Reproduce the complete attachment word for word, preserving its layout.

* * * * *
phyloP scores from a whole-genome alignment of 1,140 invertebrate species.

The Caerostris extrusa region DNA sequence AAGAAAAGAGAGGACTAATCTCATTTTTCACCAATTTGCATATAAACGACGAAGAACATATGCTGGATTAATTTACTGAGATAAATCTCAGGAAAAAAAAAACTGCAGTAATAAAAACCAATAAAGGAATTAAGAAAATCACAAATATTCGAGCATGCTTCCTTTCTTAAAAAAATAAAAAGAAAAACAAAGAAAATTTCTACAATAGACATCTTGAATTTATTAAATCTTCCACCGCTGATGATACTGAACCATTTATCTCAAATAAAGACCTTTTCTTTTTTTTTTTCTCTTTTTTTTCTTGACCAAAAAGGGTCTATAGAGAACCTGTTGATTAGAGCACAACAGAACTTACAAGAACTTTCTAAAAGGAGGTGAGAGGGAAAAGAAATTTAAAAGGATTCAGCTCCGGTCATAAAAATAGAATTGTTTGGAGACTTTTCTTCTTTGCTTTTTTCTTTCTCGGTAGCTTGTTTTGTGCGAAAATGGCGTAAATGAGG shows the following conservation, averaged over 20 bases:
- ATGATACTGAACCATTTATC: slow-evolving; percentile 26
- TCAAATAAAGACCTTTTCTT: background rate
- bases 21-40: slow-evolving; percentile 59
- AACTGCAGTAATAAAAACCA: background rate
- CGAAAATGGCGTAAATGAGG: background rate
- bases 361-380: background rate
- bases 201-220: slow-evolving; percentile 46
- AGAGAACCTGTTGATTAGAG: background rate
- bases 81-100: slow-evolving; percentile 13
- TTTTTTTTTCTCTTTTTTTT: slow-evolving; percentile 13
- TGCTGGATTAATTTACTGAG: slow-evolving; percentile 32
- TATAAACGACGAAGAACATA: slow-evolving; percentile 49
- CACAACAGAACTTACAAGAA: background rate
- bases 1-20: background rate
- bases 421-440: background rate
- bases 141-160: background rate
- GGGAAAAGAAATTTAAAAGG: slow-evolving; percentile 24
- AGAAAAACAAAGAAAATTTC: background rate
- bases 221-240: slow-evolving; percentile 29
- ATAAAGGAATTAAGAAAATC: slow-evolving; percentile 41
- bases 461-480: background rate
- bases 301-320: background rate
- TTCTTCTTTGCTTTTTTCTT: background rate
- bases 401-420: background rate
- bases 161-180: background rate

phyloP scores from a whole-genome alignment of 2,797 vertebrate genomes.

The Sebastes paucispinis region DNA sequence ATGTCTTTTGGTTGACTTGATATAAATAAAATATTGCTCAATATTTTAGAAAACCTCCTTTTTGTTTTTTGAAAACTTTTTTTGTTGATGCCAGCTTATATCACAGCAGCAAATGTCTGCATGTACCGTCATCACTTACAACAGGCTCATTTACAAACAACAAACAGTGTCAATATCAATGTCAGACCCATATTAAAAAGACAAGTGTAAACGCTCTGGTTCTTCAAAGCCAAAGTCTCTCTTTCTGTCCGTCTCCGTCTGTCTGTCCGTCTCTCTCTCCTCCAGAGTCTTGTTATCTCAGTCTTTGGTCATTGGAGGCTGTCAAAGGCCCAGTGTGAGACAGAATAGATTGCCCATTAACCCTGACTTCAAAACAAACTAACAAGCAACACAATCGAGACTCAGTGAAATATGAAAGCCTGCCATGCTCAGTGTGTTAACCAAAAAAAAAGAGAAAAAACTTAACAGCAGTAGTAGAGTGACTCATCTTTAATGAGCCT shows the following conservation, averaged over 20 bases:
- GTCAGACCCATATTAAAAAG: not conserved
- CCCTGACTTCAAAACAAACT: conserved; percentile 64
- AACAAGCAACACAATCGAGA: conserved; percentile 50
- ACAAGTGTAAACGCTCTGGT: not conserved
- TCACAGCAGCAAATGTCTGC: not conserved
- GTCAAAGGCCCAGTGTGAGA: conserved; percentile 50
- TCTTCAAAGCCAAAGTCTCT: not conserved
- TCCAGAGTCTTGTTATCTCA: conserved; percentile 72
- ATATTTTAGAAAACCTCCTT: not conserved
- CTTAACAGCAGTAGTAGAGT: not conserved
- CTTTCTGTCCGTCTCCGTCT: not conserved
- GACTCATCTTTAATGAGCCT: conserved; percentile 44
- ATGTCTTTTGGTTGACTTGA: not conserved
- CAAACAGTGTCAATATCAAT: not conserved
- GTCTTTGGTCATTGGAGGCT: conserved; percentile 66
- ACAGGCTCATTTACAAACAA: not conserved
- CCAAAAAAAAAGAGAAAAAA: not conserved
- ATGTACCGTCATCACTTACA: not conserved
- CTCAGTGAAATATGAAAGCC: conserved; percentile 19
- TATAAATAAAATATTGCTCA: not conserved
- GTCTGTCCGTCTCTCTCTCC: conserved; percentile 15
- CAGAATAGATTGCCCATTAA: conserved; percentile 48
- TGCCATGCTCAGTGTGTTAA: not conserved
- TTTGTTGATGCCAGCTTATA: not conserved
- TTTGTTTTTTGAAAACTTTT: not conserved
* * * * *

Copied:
phyloP scores from a whole-genome alignment of 1,140 invertebrate species.

The Caerostris extrusa region DNA sequence AAGAAAAGAGAGGACTAATCTCATTTTTCACCAATTTGCATATAAACGACGAAGAACATATGCTGGATTAATTTACTGAGATAAATCTCAGGAAAAAAAAAACTGCAGTAATAAAAACCAATAAAGGAATTAAGAAAATCACAAATATTCGAGCATGCTTCCTTTCTTAAAAAAATAAAAAGAAAAACAAAGAAAATTTCTACAATAGACATCTTGAATTTATTAAATCTTCCACCGCTGATGATACTGAACCATTTATCTCAAATAAAGACCTTTTCTTTTTTTTTTTCTCTTTTTTTTCTTGACCAAAAAGGGTCTATAGAGAACCTGTTGATTAGAGCACAACAGAACTTACAAGAACTTTCTAAAAGGAGGTGAGAGGGAAAAGAAATTTAAAAGGATTCAGCTCCGGTCATAAAAATAGAATTGTTTGGAGACTTTTCTTCTTTGCTTTTTTCTTTCTCGGTAGCTTGTTTTGTGCGAAAATGGCGTAAATGAGG shows the following conservation, averaged over 20 bases:
- ATGATACTGAACCATTTATC: slow-evolving; percentile 26
- TCAAATAAAGACCTTTTCTT: background rate
- bases 21-40: slow-evolving; percentile 59
- AACTGCAGTAATAAAAACCA: background rate
- CGAAAATGGCGTAAATGAGG: background rate
- bases 361-380: background rate
- bases 201-220: slow-evolving; percentile 46
- AGAGAACCTGTTGATTAGAG: background rate
- bases 81-100: slow-evolving; percentile 13
- TTTTTTTTTCTCTTTTTTTT: slow-evolving; percentile 13
- TGCTGGATTAATTTACTGAG: slow-evolving; percentile 32
- TATAAACGACGAAGAACATA: slow-evolving; percentile 49
- CACAACAGAACTTACAAGAA: background rate
- bases 1-20: background rate
- bases 421-440: background rate
- bases 141-160: background rate
- GGGAAAAGAAATTTAAAAGG: slow-evolving; percentile 24
- AGAAAAACAAAGAAAATTTC: background rate
- bases 221-240: slow-evolving; percentile 29
- ATAAAGGAATTAAGAAAATC: slow-evolving; percentile 41
- bases 461-480: background rate
- bases 301-320: background rate
- TTCTTCTTTGCTTTTTTCTT: background rate
- bases 401-420: background rate
- bases 161-180: background rate

phyloP scores from a whole-genome alignment of 2,797 vertebrate genomes.

The Sebastes paucispinis region DNA sequence ATGTCTTTTGGTTGACTTGATATAAATAAAATATTGCTCAATATTTTAGAAAACCTCCTTTTTGTTTTTTGAAAACTTTTTTTGTTGATGCCAGCTTATATCACAGCAGCAAATGTCTGCATGTACCGTCATCACTTACAACAGGCTCATTTACAAACAACAAACAGTGTCAATATCAATGTCAGACCCATATTAAAAAGACAAGTGTAAACGCTCTGGTTCTTCAAAGCCAAAGTCTCTCTTTCTGTCCGTCTCCGTCTGTCTGTCCGTCTCTCTCTCCTCCAGAGTCTTGTTATCTCAGTCTTTGGTCATTGGAGGCTGTCAAAGGCCCAGTGTGAGACAGAATAGATTGCCCATTAACCCTGACTTCAAAACAAACTAACAAGCAACACAATCGAGACTCAGTGAAATATGAAAGCCTGCCATGCTCAGTGTGTTAACCAAAAAAAAAGAGAAAAAACTTAACAGCAGTAGTAGAGTGACTCATCTTTAATGAGCCT shows the following conservation, averaged over 20 bases:
- GTCAGACCCATATTAAAAAG: not conserved
- CCCTGACTTCAAAACAAACT: conserved; percentile 64
- AACAAGCAACACAATCGAGA: conserved; percentile 50
- ACAAGTGTAAACGCTCTGGT: not conserved
- TCACAGCAGCAAATGTCTGC: not conserved
- GTCAAAGGCCCAGTGTGAGA: conserved; percentile 50
- TCTTCAAAGCCAAAGTCTCT: not conserved
- TCCAGAGTCTTGTTATCTCA: conserved; percentile 72
- ATATTTTAGAAAACCTCCTT: not conserved
- CTTAACAGCAGTAGTAGAGT: not conserved
- CTTTCTGTCCGTCTCCGTCT: not conserved
- GACTCATCTTTAATGAGCCT: conserved; percentile 44
- ATGTCTTTTGGTTGACTTGA: not conserved
- CAAACAGTGTCAATATCAAT: not conserved
- GTCTTTGGTCATTGGAGGCT: conserved; percentile 66
- ACAGGCTCATTTACAAACAA: not conserved
- CCAAAAAAAAAGAGAAAAAA: not conserved
- ATGTACCGTCATCACTTACA: not conserved
- CTCAGTGAAATATGAAAGCC: conserved; percentile 19
- TATAAATAAAATATTGCTCA: not conserved
- GTCTGTCCGTCTCTCTCTCC: conserved; percentile 15
- CAGAATAGATTGCCCATTAA: conserved; percentile 48
- TGCCATGCTCAGTGTGTTAA: not conserved
- TTTGTTGATGCCAGCTTATA: not conserved
- TTTGTTTTTTGAAAACTTTT: not conserved